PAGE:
Improving the diagnostic yield of exome-sequencing, by predicting gene-phenotype associations using large-scale gene expression analysis
Sipko van Dam,
Johanna C Herkert,
Juha M. Karjalainen,
Kristin M. Abbott,
Cleo C. van Diemen,
Paul A. van der Zwaag,
Erica H. Gerkes,
K. Joeri van der Velde,
Peter C. van den Akker,
Sabrina Z. Jan,
Edgar T. Hoorntje,
Wouter P. te Rijdt,
Yvonne J. Vos,
Jan D.H. Jongbloed,
Conny M.A. van Ravenswaaij-Arts,
Wilhelmina S. Kerstjens-Frederikse,
Morris A Swertz,
Posted 24 Jul 2018
bioRxiv DOI: 10.1101/375766 (published DOI: 10.1038/s41467-019-10649-4)
Posted 24 Jul 2018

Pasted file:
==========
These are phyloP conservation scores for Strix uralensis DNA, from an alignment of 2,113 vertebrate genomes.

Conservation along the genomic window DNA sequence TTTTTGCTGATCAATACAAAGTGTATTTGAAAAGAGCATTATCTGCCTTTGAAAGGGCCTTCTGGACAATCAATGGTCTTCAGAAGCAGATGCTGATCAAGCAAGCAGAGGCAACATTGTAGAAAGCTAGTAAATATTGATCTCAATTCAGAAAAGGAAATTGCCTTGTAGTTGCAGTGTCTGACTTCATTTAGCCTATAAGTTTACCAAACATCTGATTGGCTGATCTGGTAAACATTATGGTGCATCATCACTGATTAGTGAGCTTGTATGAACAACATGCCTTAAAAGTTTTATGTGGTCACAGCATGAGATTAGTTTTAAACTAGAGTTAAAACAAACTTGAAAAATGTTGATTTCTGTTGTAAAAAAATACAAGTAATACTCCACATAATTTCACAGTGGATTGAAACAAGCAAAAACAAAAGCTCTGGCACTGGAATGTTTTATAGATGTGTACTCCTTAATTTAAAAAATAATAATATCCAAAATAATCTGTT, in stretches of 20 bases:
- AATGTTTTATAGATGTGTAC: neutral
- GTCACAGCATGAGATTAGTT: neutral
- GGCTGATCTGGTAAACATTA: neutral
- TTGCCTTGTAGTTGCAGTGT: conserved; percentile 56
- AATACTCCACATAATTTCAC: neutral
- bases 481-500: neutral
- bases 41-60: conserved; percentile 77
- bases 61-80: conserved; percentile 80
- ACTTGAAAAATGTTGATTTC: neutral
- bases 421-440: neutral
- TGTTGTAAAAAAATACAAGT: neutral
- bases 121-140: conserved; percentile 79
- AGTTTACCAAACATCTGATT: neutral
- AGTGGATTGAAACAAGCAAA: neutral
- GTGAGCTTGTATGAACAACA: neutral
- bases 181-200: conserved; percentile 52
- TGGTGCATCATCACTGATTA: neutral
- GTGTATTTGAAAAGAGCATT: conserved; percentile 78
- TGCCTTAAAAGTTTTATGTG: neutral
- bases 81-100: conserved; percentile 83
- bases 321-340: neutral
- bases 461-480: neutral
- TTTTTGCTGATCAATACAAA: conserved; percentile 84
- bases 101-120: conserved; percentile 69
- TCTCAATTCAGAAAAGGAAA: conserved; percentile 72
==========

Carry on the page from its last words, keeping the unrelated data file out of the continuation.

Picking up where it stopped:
Clinical interpretation of exome and genome sequencing data remains challenging and time consuming, with many variants with unknown effects found in genes with unknown functions. Automated prioritization of these variants can improve the speed of current diagnostics and identify previously unknown disease genes. Here, we used 31,499 RNA-seq samples to predict the phenotypic consequences of variants in genes. We developed GeneNetwork Assisted Diagnostic Optimization (GADO), a tool that uses these predictions in combination with a patient's phenotype, denoted using HPO terms, to prioritize identified variants and ease interpretation. GADO is unique because it does not rely on existing knowledge of a gene and can therefore prioritize variants missed by tools that rely on existing annotations or pathway membership. In a validation trial on patients with a known genetic diagnosis, GADO prioritized the causative gene within the top 3 for 41% of the cases. Applying GADO to a cohort of 38 patients without genetic diagnosis, yielded new candidate genes for seven cases. Our results highlight the added value of GADO (www.genenetwork.nl) for increasing diagnostic yield and for implicating previously unknown disease-causing genes.
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